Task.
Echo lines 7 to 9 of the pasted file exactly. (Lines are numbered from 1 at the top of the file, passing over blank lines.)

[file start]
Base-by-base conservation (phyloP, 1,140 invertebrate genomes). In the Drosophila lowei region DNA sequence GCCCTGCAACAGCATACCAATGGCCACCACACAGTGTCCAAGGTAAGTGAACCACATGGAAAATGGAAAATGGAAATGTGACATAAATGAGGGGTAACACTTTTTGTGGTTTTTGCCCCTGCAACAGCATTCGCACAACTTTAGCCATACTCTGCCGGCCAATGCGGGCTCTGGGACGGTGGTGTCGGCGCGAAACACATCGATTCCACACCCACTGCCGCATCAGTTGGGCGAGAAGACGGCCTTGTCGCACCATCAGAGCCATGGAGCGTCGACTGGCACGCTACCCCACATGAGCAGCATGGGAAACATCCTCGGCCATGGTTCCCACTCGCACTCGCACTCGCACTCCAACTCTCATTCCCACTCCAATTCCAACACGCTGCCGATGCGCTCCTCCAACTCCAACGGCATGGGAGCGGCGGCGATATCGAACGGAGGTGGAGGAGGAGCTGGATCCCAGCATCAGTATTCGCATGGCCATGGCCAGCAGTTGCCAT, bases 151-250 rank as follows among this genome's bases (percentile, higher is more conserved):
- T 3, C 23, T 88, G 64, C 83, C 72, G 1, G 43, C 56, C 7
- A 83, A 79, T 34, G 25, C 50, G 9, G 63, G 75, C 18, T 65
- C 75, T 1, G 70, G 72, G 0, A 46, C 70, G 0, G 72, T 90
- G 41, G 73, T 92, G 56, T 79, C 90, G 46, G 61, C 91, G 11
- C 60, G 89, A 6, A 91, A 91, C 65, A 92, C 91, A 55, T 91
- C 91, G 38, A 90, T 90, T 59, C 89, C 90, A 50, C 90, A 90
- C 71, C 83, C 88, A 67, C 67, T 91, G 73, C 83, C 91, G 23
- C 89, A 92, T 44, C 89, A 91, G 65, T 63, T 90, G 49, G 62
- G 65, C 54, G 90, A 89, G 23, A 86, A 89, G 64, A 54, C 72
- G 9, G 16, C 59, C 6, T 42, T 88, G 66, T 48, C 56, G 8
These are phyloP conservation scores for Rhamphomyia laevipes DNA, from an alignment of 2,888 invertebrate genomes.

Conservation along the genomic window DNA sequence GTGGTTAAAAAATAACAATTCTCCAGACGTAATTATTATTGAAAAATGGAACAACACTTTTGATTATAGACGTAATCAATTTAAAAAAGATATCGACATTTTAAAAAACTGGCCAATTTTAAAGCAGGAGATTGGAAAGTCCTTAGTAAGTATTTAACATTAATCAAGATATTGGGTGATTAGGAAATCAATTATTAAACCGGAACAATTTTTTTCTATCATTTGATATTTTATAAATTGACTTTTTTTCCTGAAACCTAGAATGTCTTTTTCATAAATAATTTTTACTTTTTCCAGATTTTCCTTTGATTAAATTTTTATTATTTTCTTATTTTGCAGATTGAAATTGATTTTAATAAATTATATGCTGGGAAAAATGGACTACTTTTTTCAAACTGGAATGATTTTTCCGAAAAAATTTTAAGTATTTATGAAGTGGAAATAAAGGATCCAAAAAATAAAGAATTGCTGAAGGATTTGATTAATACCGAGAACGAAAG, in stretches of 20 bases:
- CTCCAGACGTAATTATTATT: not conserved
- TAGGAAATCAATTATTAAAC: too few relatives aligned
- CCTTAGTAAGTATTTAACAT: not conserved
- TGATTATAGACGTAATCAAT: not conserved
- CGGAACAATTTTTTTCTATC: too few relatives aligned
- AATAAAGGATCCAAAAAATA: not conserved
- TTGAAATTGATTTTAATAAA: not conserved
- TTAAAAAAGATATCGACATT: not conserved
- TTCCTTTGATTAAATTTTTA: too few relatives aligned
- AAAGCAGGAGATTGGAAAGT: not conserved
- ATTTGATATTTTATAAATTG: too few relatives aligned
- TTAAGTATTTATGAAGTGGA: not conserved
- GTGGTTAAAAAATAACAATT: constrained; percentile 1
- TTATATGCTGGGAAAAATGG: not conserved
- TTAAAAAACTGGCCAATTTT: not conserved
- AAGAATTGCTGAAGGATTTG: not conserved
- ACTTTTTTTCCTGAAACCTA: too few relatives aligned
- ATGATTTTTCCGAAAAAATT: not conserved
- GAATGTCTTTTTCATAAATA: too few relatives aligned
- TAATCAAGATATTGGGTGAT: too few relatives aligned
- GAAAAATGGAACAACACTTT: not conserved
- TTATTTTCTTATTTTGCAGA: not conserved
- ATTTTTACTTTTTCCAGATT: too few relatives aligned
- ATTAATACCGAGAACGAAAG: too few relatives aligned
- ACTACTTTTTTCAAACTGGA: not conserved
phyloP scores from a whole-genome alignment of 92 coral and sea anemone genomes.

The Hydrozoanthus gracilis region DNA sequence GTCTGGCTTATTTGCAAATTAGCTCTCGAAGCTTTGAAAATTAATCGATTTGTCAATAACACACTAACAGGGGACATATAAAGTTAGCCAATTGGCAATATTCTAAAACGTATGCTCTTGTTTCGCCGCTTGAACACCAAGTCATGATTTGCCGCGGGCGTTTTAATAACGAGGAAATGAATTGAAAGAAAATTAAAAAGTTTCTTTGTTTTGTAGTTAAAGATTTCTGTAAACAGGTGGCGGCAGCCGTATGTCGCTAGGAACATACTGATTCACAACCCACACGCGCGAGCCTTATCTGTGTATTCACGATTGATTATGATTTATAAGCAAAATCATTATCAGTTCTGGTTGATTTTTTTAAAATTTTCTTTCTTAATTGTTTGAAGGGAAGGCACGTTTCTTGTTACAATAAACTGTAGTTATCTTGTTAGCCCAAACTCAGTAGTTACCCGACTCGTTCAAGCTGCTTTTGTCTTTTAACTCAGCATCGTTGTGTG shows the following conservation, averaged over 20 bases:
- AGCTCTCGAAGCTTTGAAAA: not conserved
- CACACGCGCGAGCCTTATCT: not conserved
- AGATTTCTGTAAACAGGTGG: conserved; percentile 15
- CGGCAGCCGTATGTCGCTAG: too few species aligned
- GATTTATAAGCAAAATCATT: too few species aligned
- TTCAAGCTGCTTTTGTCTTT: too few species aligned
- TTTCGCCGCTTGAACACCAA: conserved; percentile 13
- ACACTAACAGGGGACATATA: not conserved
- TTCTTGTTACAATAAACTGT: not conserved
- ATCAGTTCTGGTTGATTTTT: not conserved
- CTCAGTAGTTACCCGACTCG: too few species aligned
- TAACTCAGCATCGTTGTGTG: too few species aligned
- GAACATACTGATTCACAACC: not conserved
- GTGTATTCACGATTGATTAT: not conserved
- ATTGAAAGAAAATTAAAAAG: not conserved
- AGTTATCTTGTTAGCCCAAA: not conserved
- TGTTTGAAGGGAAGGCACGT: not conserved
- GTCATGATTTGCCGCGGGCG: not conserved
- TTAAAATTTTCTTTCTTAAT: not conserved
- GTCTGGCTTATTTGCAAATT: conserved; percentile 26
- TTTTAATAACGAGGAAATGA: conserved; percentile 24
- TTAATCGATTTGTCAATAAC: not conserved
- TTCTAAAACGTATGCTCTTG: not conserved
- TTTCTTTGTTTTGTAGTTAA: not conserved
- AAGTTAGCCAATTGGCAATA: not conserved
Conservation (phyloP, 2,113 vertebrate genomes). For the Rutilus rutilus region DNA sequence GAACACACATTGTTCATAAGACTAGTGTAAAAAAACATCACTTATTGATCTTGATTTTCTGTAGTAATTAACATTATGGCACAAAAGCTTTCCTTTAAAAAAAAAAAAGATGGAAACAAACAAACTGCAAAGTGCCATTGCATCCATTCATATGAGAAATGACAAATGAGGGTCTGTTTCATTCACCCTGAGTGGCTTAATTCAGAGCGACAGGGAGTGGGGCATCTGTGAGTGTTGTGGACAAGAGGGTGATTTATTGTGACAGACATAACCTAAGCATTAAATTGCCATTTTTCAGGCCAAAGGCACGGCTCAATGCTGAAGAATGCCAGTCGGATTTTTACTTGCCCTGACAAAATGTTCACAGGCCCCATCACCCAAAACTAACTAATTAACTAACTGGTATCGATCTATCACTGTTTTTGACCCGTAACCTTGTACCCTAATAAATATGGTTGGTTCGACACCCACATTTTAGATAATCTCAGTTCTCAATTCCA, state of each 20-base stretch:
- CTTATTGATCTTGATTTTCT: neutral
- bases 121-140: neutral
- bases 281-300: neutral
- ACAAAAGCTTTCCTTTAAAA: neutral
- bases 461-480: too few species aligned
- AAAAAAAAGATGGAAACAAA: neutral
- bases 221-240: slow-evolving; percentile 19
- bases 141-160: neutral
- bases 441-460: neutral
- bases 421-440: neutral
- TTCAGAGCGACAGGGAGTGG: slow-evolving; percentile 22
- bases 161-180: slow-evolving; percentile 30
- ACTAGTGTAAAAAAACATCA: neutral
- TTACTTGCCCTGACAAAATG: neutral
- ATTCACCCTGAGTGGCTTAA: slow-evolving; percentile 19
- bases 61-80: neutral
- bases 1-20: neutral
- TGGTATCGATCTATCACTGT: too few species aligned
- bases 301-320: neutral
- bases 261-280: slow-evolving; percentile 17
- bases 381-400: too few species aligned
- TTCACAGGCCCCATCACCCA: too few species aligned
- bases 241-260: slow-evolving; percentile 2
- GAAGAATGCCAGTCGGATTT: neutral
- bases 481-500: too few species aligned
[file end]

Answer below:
- C 91, G 38, A 90, T 90, T 59, C 89, C 90, A 50, C 90, A 90
- C 71, C 83, C 88, A 67, C 67, T 91, G 73, C 83, C 91, G 23
- C 89, A 92, T 44, C 89, A 91, G 65, T 63, T 90, G 49, G 62